In an increasingly complex manufacturing ecosystem, researchers count information-rich, streamlined process optimization and speed among the drivers behind cost reduction in the new connected value chain.
Yet, for many organizations, a digital transformation strategy is still generally missing – the goals remain relatively traditional and digital initiatives are ad hoc.
What lies ahead for them is an uphill battle to shore up efforts that will compete against organizations that are well positioned to see integrated, scaled up digital efforts.
If the picture painted by the Internet of Things (IoT) has any clout, the manufacturing industry as a whole is in active pursuit of transformation. According to the International Data Corporation Worldwide Semiannual Internet of Things Spending Guide, global IoT spending will experience a compound annual growth rate (CAGR) of 15.6 per cent over the 2015-2020 forecast period, reaching $1.29 trillion in 2020.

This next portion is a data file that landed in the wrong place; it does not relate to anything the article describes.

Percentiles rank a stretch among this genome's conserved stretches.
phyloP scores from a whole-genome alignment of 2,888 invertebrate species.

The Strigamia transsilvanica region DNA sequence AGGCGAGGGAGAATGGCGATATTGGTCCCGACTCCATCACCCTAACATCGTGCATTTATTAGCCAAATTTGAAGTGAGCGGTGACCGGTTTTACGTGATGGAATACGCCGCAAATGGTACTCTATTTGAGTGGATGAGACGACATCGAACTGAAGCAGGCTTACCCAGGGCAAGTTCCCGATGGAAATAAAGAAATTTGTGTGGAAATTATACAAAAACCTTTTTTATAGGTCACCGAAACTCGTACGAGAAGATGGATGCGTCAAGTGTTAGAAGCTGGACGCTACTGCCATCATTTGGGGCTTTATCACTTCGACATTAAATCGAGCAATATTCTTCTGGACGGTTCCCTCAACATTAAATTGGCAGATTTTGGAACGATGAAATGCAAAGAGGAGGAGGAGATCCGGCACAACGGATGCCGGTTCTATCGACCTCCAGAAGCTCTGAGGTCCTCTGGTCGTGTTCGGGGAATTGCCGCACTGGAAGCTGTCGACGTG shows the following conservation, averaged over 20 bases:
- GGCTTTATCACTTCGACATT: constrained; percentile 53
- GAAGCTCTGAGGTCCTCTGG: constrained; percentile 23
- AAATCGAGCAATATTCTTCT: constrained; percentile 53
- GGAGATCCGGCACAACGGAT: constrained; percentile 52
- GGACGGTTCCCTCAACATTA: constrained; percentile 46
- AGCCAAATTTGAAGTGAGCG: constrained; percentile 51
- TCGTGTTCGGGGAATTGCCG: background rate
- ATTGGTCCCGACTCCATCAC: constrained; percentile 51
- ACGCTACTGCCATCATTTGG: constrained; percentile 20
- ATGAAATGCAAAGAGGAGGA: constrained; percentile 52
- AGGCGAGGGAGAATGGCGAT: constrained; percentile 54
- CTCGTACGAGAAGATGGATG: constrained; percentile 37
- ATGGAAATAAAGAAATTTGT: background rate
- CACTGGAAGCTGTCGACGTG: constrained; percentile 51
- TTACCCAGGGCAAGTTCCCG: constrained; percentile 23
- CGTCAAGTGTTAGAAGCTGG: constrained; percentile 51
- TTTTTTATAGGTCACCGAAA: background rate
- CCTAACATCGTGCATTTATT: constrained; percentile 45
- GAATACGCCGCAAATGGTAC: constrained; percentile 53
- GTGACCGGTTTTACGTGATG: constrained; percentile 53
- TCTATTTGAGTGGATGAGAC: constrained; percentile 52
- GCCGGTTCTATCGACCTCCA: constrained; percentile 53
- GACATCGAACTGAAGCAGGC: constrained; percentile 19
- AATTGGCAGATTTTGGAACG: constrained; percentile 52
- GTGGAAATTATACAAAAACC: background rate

Worldwide spending on the IoT is forecast to reach $737 billion in 2016 as organizations invest in the hardware, software, services and connectivity that enable the IoT, according to market intelligence from IDC.
The industries forecast to make the largest IoT investments in 2016 were Manufacturing ($178 billion), Transportation ($78 billion) and Utilities ($69 billion).
IDC further reports that given Manufacturing’s position as the leading IoT industry, it’s no surprise that manufacturing operations is the IoT use case that would see the largest investment ($102.5 billion) in 2016.
These numbers tug toward an irreversible development: embracing digital is a must. By and large, organizations that recognize the effects of digital disruption are poised to leverage the opportunities it presents. Those that are married to large legacy business models will inevitably need to become better equipped to leverage the transformation effectively.
For more information, visit www.idc.com.
This article was published in the November 2017 issue of Machinery and Equipment MRO.